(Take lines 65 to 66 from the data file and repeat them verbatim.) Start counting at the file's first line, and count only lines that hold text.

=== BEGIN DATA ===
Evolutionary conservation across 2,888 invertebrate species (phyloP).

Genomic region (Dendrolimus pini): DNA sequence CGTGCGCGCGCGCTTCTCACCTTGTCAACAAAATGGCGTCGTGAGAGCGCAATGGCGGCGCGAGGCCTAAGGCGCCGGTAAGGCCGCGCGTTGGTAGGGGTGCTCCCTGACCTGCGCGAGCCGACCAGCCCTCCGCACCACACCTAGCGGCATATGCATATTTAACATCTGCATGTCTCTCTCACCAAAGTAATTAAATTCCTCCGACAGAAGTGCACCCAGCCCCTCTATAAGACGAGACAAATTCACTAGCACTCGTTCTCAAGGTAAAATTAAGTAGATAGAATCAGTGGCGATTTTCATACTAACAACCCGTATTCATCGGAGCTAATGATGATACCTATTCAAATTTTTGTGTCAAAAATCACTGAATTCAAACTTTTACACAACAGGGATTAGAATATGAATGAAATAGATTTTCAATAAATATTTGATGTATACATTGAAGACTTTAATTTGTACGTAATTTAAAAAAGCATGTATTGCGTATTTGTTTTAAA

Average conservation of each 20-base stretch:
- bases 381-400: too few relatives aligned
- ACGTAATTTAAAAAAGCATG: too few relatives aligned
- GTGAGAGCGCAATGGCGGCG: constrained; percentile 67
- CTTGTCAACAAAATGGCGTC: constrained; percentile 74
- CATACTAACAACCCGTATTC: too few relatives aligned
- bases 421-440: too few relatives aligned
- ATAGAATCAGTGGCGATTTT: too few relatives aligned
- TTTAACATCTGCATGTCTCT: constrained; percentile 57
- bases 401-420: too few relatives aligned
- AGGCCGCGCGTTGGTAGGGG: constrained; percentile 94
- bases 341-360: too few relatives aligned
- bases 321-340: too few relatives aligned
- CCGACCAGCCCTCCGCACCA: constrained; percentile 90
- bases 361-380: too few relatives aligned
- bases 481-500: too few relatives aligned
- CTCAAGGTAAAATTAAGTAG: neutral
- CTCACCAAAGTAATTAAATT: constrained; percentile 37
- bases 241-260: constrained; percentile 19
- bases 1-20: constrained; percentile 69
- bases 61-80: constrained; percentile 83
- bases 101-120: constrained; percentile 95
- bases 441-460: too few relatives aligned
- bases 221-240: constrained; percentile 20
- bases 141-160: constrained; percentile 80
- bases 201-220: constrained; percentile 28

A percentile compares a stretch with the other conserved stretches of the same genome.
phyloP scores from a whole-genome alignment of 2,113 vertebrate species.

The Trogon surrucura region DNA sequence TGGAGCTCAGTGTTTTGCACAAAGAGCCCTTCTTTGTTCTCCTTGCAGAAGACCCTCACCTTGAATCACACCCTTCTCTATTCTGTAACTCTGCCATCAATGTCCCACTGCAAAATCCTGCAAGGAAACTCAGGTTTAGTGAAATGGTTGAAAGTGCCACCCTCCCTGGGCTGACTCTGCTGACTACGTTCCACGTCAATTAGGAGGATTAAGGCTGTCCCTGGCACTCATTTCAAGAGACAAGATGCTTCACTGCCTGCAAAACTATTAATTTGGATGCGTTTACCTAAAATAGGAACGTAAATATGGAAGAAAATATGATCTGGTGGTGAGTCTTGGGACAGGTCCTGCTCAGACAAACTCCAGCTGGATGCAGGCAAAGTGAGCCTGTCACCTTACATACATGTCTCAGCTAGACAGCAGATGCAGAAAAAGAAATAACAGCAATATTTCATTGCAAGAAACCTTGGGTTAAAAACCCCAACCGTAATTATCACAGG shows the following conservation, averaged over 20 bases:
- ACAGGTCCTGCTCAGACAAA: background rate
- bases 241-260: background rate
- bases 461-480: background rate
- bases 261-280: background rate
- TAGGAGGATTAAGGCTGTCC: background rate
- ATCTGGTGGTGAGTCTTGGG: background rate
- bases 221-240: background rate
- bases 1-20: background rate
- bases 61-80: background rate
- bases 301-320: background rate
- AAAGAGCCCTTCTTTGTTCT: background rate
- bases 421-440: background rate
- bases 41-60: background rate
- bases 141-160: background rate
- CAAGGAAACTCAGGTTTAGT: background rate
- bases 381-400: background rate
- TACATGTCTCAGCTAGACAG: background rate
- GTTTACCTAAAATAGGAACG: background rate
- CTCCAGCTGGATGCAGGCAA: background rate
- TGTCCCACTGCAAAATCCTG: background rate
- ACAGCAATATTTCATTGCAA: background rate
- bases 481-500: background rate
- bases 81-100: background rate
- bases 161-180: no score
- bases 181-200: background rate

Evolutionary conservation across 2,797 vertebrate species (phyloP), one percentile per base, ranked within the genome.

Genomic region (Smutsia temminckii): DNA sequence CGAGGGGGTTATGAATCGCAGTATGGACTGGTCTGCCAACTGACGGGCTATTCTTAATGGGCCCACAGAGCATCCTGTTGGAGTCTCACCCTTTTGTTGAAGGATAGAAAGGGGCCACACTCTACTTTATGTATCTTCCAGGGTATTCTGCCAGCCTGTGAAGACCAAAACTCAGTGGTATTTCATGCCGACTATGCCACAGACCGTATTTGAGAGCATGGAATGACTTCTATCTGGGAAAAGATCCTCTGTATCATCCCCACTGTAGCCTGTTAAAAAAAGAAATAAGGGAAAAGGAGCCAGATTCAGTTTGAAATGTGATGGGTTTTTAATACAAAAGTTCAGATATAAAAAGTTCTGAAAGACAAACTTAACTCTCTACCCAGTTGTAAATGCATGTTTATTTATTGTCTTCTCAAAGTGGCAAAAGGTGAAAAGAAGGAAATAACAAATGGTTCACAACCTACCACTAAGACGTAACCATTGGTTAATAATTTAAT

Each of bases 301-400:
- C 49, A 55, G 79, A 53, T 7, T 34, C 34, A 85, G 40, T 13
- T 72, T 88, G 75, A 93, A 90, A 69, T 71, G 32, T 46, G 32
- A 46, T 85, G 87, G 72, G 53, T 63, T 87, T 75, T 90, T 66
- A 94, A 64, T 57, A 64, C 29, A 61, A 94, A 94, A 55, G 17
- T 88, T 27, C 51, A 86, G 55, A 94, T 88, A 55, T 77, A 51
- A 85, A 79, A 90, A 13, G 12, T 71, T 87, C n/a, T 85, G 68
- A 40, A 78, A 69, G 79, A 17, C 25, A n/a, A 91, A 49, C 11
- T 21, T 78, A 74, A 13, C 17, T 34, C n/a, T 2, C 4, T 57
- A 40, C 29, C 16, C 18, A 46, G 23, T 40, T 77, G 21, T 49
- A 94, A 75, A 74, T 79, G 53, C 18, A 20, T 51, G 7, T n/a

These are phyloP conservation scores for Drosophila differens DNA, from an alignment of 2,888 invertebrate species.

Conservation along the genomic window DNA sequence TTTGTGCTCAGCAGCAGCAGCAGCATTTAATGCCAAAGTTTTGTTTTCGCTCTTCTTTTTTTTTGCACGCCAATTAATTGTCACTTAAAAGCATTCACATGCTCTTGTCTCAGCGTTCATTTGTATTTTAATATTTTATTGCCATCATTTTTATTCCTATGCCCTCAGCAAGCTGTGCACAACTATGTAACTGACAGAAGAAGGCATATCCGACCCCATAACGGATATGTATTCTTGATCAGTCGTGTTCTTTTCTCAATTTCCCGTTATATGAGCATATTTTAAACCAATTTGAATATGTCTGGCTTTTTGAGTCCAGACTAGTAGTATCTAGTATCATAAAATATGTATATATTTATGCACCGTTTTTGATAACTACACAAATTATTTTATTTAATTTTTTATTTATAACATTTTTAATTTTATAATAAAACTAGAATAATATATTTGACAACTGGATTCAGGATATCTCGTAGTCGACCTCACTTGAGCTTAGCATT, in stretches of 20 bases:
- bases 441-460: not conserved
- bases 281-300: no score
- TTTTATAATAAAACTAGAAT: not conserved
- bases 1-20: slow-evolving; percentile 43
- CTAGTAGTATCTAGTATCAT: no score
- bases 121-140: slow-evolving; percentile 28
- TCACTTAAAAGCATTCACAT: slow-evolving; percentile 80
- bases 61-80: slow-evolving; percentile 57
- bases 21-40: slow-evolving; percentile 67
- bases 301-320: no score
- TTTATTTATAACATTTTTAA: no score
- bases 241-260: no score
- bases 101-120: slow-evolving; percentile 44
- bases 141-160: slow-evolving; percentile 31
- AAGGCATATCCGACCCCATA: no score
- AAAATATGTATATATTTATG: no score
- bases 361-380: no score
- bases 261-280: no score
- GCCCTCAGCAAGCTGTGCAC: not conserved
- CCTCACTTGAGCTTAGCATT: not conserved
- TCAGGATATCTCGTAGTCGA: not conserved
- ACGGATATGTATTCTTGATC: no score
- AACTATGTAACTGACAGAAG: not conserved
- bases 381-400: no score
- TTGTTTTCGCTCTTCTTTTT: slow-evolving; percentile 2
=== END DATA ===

- A 85, A 79, A 90, A 13, G 12, T 71, T 87, C n/a, T 85, G 68
- A 40, A 78, A 69, G 79, A 17, C 25, A n/a, A 91, A 49, C 11